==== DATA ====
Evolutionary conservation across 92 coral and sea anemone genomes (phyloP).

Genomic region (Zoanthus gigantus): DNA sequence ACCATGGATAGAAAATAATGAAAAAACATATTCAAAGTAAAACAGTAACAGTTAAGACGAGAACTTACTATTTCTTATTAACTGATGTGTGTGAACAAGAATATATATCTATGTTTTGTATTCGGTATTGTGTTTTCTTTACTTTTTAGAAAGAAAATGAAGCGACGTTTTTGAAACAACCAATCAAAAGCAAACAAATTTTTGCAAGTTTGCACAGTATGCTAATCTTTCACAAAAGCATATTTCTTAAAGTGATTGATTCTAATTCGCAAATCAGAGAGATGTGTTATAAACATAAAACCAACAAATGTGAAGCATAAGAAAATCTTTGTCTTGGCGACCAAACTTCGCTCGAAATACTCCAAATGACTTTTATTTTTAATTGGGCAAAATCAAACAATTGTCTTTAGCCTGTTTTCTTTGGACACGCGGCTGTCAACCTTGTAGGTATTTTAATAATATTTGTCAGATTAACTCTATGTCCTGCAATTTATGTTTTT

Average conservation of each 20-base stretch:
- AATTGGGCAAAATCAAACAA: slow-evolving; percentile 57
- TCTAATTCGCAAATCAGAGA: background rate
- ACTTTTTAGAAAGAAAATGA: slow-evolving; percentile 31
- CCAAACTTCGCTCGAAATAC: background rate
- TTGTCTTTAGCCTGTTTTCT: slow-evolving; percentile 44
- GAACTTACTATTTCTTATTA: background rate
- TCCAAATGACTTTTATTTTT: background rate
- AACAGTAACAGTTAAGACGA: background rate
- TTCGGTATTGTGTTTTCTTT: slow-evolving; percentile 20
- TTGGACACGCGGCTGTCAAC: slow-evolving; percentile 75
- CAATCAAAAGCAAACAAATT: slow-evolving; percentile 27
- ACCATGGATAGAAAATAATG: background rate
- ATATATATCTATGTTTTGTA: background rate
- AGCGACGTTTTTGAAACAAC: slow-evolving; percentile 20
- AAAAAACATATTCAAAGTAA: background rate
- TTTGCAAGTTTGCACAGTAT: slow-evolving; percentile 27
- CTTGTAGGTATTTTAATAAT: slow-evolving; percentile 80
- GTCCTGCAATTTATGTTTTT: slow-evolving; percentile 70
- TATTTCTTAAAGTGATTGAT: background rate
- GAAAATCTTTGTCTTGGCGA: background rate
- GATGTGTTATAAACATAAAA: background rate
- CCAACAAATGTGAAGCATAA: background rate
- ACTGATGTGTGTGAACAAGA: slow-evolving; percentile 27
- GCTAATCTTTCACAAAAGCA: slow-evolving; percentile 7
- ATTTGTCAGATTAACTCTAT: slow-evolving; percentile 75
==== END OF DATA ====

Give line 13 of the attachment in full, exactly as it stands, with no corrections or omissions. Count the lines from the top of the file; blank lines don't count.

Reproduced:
- TTGGACACGCGGCTGTCAAC: slow-evolving; percentile 75